OO languages with traditional (but somewhat saner) exception handling have been doing something similar since forever; excuse me for the Swift example again, but that’s the language I have to write most code these days in. So, here’s the deal: Swift has almost the same thing in the form of a
rethrows keyword which can be applied to higher-order functions, denoting that the higher order function may throw if and only if its function-typed parameter may throw. (Meanwhile, closures passed as an argument to such functions have their throwing/non-throwing nature type-inferred.)
I can tell you from experience that it is very annoying, regardless of whether you are the author or consumer of such higher order-functions:
- From the author’s perspective, you basically have to manually annotate every single higher-order function you write.
- But from the consumer’s perspective, if the author of a higher-order function forgot to annotate just one of them, then BOOM you now can’t call it with a throwing closure at all.
I think with anything like this, we are drifting more and more in the direction of “traditional” exception handling, which has the severe downside that if exception throwing is explicit in types, then it adds a completely superfluous dimension to function types. And if it’s not, it doesn’t do any good, it basically makes the language dynamically-typed in this regard, making it harder for both humans and the compiler to reason about all code.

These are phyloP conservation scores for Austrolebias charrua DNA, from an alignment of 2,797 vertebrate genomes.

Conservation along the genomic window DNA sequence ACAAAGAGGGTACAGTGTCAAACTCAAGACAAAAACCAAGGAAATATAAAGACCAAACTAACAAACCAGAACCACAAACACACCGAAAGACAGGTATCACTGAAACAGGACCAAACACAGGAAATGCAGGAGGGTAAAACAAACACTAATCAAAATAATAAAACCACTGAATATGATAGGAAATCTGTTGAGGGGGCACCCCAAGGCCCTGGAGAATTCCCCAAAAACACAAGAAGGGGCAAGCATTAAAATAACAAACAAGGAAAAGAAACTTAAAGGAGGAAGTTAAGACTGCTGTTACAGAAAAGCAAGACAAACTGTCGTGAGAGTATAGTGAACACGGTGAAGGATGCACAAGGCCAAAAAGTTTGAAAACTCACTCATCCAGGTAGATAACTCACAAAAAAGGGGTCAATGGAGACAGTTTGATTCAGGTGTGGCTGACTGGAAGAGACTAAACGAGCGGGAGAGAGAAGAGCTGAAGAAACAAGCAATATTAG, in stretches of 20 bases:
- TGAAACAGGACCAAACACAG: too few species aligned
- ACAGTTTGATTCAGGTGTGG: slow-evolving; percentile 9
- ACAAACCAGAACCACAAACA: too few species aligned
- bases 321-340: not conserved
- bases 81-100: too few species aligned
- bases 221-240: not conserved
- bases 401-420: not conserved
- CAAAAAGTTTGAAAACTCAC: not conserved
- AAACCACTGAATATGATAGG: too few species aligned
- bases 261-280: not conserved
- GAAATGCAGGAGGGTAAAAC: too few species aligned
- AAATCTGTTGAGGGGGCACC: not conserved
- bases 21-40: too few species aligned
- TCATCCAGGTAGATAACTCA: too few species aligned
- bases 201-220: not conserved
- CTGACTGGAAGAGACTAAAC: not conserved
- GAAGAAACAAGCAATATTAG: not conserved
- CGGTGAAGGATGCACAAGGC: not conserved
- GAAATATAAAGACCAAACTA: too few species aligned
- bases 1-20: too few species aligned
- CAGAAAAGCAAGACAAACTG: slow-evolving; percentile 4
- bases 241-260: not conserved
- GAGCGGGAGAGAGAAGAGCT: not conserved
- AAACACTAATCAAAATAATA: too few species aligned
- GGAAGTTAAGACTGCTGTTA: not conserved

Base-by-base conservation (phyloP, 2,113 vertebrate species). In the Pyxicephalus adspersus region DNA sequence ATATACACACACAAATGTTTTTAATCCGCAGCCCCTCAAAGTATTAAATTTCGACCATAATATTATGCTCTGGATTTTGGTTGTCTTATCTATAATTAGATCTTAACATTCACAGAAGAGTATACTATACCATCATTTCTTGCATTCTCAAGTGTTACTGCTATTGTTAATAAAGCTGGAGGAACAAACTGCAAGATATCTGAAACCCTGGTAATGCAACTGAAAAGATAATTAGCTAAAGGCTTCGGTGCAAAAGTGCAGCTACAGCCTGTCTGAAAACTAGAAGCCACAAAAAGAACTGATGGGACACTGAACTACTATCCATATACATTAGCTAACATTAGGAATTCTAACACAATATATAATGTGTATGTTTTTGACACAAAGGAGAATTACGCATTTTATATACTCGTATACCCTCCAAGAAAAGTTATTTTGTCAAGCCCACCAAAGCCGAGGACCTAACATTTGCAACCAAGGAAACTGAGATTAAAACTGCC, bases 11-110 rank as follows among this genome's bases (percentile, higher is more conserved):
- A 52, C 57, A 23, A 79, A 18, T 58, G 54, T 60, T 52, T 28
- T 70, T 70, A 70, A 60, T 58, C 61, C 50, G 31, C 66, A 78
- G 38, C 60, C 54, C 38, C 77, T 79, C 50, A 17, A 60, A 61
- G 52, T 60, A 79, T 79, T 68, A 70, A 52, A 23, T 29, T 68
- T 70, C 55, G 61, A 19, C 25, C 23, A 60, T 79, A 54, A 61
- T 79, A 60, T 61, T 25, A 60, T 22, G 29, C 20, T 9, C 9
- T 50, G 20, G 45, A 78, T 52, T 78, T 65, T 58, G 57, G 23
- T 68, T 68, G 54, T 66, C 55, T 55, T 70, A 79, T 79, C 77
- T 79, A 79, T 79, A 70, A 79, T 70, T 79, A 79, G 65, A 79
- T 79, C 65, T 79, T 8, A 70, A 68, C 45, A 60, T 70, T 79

The only change that this
try-polymorphism will cause apart from enabling one to type one less
Ok and one less
? (which is hardly an issue currently anyway), is that now everyone will have to remember to make their functions “
try-generic” for absolutely no other benefit. I still don’t think that sometimes having to type
.map(Ok) is a problem, and having to type
? everywhere a
Result-typed, early-returning call is made is downright an advantage. As an aside, I write a lot of
Result-heavy code, and these sort of issues come up very rarely, and if they do, they are trivial to solve with existing language and library features.
So, back to the topic, one of the core strengths in Rust’s
Result- and convention-based error handling is that it doesn’t require a completely redundant dimension to the type system. There are no
throwing or non-
throwing functions; there are just functions that return a
Result, which is a regular type, with several useful combinators. Don’t forget that in the example you cited, all parts of the code have a meaning and a purpose: to ensure type safety. This would no longer be the case with the “
try-polymorphic” approach: increasingly more things would now be implicit and magical, and I don’t think that’s a very good direction for Rust to go in.